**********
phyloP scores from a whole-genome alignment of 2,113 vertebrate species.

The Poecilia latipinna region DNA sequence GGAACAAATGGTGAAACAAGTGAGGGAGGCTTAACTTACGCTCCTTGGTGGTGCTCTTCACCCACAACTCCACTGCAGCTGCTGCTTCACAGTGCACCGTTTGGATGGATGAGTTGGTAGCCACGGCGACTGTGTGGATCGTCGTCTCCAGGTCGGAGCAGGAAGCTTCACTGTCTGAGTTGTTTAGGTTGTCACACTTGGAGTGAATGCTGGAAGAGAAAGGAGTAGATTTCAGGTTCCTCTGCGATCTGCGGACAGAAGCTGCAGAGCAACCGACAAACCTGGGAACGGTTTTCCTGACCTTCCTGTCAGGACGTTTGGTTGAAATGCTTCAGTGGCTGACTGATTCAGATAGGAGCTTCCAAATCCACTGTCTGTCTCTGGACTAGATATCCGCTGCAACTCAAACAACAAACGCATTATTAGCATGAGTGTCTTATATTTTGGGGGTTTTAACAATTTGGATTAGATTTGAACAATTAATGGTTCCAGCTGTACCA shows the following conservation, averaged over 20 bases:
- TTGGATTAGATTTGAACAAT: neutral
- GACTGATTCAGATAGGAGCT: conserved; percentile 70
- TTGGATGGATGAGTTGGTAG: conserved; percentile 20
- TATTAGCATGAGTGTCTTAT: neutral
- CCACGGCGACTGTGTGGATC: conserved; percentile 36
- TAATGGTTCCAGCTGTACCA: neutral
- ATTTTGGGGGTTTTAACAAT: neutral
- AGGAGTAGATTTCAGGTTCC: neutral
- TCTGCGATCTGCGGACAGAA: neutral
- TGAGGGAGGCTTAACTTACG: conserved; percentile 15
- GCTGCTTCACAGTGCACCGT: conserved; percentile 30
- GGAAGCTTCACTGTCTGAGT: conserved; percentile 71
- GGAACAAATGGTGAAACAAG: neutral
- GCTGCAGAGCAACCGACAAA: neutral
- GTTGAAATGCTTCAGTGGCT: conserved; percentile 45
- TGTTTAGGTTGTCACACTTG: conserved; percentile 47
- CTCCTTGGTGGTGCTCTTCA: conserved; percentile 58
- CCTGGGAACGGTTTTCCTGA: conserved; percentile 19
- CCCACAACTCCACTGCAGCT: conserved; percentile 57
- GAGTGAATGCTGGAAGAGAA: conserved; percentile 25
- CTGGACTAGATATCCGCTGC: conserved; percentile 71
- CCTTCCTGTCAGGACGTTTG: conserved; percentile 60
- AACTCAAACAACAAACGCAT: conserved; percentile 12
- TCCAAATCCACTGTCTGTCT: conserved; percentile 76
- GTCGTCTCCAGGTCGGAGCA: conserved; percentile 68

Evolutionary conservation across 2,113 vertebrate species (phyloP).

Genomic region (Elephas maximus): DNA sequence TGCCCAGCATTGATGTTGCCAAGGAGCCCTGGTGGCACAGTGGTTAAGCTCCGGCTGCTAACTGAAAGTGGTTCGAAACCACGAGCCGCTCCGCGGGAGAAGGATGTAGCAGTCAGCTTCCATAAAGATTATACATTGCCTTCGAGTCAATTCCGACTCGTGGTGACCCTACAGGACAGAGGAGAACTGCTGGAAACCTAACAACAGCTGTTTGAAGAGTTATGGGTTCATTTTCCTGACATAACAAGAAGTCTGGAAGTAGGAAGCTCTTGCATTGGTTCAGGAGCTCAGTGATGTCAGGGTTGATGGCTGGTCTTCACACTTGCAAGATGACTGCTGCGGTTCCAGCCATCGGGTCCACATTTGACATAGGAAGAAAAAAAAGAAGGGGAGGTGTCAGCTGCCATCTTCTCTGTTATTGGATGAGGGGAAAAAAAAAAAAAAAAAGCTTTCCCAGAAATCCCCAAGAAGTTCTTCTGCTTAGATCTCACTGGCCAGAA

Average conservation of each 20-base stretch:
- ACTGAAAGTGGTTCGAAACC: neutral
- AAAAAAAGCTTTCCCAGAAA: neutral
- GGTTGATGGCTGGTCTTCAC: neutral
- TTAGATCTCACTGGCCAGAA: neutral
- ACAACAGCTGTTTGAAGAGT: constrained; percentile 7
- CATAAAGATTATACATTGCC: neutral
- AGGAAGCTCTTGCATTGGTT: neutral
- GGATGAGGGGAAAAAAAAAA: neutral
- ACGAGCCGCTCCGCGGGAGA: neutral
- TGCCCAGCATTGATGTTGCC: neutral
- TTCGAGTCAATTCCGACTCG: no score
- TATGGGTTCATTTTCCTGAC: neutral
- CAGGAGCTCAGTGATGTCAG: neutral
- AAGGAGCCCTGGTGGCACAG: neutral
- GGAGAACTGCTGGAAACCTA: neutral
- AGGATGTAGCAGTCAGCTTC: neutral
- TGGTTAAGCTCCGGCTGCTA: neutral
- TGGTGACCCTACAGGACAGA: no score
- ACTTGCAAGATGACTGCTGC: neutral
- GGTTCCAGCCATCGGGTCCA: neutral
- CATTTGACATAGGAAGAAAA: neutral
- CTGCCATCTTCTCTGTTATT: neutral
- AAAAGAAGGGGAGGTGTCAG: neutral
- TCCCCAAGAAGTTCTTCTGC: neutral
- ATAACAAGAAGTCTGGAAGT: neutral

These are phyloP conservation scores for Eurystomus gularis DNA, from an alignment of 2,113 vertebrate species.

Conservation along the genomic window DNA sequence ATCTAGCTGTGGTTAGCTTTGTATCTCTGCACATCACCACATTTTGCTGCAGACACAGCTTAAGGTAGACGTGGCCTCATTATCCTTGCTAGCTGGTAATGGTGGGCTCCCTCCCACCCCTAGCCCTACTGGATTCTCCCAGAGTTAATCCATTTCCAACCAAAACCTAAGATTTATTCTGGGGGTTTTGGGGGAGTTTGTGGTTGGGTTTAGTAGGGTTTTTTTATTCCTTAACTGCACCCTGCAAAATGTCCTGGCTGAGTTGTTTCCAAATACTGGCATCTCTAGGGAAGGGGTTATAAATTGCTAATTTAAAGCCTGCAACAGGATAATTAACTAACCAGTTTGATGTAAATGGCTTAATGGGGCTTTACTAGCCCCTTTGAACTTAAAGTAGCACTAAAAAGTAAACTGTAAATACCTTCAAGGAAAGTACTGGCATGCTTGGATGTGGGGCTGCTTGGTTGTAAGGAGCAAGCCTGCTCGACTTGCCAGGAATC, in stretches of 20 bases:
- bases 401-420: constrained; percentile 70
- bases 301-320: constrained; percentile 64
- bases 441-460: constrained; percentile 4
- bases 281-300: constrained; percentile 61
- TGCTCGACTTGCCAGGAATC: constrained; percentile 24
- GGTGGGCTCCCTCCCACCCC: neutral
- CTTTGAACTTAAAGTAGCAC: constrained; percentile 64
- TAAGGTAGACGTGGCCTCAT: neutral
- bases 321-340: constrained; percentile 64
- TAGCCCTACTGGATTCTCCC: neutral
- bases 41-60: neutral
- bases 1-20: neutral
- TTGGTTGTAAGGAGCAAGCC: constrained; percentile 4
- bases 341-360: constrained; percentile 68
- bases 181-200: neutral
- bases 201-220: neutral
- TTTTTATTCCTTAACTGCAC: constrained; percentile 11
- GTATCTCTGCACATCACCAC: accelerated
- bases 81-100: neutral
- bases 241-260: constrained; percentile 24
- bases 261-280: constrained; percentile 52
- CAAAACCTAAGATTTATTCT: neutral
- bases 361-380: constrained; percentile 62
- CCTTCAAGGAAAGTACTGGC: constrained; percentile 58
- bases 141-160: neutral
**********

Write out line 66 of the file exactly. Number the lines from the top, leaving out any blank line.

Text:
- bases 321-340: constrained; percentile 64